© Helen Levitt (left) and Robert Doisneau (right)
As suggested by John Szarkowski in The Photographer’s Eye, “immobilizing these thin slices of time has been a source of continuing fascination for the photographer. And while pursuing this experiment he discovered something else: he discovered that there was pleasure and a beauty in this fragmenting of time that had little to do with what was happening. It had to do rather with seeing the momentary patterning of lines and shapes that had been previously concealed within the flux of movement. Cartier-Bresson defined his commitment to this new beauty as the decisive moment, but the phrase has been misunderstood; the thing that happens at the decisive moment is not a dramatic climax but a visual one. The result is not a story but a picture.”
Like the visual poetry Cartier-Bresson achieved with his intuitive sense of time, photographers such as William Klein and Garry Winogrand roamed the streets like stray dogs, wandering relentlessly and aggressively, making life reveal itself for their camera. This frenzied point of view confronted life, allowing for photographs that exposed the rawness and beauty of the everyday and commonplace. They plunged themselves into sea of the crowd with an assertive camera vantage points. When asked why he was so interested in street photography, Winogrand remarked, “I photograph to find out what something will look like photographed.”
© Danny Lyon (left), Sebastião Salgado (top right) and Mary Ellen Mark (bottom right)
While such photographers as Philip-Lorca diCorcia are now utilizing techniques from the studio, including staging and controlled lighting, to make photographs on the street, other photographers such Josef Koudelka, Danny Lyon, and Nan Goldin have utilized small camera aesthetics to reveal personal narrative concerns. Photographers, such as Sebastião Salgado, Mary Ellen Mark and Eugene Richards, are utilizing the camera to explore the social condition with the photograph functioning as a document to height awareness and consciousness.
Shoot photographic images that reflect your interpretation of the photographic scene, including the following:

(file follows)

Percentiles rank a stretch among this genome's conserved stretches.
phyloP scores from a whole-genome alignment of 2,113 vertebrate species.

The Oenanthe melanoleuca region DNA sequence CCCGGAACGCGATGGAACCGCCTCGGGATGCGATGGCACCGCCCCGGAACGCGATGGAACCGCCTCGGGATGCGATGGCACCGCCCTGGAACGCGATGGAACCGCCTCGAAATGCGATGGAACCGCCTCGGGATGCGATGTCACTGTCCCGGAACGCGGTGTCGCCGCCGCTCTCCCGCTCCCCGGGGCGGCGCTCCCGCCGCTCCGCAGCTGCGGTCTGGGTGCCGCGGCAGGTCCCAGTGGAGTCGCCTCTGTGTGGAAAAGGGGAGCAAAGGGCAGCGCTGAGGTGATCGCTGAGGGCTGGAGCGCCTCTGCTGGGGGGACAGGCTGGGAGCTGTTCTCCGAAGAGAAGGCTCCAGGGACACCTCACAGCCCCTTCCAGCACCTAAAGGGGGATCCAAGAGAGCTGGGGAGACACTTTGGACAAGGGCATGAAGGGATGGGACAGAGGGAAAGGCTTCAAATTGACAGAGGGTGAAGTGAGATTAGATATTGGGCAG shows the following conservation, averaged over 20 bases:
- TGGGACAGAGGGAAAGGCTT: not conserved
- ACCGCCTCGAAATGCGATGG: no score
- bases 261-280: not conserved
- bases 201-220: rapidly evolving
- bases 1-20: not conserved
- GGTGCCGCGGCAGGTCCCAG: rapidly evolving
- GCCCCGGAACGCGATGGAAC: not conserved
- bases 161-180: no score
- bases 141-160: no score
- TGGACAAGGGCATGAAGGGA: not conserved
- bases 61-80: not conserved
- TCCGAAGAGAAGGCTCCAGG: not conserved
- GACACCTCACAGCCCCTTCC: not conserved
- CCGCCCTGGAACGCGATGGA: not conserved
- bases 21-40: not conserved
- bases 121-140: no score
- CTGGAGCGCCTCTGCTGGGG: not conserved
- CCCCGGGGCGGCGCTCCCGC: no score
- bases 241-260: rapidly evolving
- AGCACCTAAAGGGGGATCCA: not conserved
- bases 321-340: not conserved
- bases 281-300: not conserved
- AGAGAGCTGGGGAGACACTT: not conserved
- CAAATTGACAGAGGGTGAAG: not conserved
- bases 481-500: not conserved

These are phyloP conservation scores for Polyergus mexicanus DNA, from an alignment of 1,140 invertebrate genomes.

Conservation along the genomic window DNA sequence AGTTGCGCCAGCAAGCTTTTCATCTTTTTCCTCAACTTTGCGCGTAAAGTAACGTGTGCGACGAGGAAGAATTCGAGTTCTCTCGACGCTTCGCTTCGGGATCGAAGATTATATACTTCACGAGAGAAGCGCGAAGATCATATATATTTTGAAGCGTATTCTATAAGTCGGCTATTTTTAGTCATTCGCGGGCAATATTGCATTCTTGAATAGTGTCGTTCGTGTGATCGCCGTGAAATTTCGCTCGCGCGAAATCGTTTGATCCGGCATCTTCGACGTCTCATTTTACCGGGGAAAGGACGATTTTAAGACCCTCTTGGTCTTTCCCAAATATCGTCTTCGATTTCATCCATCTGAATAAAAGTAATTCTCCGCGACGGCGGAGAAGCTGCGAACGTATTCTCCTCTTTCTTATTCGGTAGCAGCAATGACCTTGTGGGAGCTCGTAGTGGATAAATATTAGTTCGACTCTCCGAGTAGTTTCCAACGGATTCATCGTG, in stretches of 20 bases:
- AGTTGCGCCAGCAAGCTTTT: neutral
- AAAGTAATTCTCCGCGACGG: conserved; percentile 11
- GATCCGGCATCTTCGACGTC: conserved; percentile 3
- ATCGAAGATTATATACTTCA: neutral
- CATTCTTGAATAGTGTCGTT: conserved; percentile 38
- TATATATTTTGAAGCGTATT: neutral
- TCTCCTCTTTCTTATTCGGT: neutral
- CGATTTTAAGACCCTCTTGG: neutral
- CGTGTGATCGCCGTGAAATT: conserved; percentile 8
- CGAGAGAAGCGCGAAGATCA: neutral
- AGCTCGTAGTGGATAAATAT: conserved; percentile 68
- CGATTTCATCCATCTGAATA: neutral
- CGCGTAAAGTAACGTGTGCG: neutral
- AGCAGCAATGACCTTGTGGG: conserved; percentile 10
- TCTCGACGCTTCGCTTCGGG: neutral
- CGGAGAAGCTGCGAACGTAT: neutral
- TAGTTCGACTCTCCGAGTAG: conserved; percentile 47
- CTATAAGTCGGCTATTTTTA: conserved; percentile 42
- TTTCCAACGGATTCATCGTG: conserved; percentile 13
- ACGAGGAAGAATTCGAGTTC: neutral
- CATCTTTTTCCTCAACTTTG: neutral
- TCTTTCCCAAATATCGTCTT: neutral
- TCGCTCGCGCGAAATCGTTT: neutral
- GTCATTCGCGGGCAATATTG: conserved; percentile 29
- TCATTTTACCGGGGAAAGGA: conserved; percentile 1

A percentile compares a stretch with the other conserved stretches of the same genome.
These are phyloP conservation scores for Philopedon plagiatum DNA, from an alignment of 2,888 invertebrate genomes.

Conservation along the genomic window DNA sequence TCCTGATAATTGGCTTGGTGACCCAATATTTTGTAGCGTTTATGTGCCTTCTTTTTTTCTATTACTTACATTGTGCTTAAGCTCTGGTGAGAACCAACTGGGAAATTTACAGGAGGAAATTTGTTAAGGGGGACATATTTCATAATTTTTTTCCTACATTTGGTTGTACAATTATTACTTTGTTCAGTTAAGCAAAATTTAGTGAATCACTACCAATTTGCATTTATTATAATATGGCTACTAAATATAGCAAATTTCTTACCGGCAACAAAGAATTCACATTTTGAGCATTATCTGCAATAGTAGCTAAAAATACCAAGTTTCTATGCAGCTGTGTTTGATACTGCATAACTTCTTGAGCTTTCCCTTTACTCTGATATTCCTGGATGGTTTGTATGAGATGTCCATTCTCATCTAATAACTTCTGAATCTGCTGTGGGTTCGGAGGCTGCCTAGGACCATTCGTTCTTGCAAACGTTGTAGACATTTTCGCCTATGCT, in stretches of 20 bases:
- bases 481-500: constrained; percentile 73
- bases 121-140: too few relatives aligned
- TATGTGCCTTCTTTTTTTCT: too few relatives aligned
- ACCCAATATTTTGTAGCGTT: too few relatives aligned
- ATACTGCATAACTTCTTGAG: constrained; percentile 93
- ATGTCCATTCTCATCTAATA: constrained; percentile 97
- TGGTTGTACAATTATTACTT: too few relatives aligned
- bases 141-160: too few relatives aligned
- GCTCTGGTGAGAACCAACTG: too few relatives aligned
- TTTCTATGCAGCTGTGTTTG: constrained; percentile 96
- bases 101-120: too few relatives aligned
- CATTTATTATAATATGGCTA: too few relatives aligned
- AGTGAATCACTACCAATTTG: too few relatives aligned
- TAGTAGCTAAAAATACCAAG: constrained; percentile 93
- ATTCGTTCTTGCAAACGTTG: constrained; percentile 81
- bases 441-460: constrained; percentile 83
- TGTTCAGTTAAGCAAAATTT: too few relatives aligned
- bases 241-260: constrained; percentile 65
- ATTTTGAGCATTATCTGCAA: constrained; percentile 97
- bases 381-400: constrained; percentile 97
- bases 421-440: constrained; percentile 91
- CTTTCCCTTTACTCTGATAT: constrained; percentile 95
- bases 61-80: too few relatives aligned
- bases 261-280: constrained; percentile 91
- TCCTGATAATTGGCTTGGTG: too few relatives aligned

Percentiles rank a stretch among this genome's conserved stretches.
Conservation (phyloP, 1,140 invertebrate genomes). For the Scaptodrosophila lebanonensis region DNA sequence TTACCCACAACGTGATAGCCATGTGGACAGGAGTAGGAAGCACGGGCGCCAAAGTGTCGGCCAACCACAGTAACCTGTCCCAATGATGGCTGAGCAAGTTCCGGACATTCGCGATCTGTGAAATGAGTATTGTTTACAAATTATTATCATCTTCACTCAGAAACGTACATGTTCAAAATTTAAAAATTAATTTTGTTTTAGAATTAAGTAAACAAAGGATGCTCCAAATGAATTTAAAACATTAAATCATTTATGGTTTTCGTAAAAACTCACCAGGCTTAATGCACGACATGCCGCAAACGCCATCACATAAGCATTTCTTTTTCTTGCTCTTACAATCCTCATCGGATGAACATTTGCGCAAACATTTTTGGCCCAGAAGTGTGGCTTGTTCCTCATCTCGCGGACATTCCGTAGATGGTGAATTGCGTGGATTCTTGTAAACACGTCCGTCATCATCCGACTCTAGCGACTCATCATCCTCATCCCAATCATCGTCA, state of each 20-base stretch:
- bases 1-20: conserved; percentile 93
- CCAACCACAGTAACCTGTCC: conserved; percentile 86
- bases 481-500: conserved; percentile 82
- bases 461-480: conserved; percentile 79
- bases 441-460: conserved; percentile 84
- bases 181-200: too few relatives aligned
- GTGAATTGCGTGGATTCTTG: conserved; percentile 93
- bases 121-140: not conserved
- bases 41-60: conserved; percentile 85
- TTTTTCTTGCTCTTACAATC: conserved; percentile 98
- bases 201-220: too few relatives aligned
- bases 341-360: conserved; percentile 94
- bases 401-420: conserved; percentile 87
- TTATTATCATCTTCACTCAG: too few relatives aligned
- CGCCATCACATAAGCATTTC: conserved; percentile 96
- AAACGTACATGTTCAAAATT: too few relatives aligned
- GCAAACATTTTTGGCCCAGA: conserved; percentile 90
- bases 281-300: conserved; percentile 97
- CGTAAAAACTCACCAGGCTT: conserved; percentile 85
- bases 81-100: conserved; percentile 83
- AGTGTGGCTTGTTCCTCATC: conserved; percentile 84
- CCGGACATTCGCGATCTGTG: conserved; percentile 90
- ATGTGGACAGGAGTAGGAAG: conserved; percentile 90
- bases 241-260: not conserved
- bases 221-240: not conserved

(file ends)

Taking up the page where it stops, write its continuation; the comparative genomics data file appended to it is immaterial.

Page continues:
- Identity and the Photographic Portrait
- Meanings of Space and Place in the Photographic Landscape
- The Photograph as Document
Give particular attention to utilizing the camera and following visual strategies:
- Light (top, front and side lighting, diffused lighting, and back lighting)
- Compositional Organization (rule of thirds, symmetrical and asymmetrical balance, the placement and level of the horizon line, and the use of scale and perspective)
- Photographic Description (various vantage point strategies to reveal a point of view (looking up and down & eye-level), a sense of depth with foreground-to-background relationships, and figure-field relationships (through separations of tone, shape or pattern)
- Emphasis and Moments of Exposure (use of selective focus and the aperture to reveal emphasis of pictorial content and the use of the shutter in capturing the decisive moment of exposure)
For the critique (see Calendar for Due Date) and evaluation, please complete the following:
- minimum of 2 (two) critique prints reflecting your interpretation of the photographic portrait that suggests a sense of a persons’ identity within the context of their environment, reveals a particular detail of a persons’ identity or an interpretation of self-portraiture.
- minimum of 2 (two) critique prints reflecting your interpretation of the photographic landscape, whether it be the natural, urban, suburban and/or the relationship between these contexts of place.
- minimum of 2 (two) critique prints reflecting your interpretation of the photograph as document of the everyday experience.
Each critique print is required to be grayscale | black & white and can be sized from 6″ x 8″ or 8″ x 10″. Prints can be made at any photographic lab and/or photo kiosk. It is not necessary to mount the photographs for presentation. Turn-in all prints in a manila envelope for evaluation and feedback.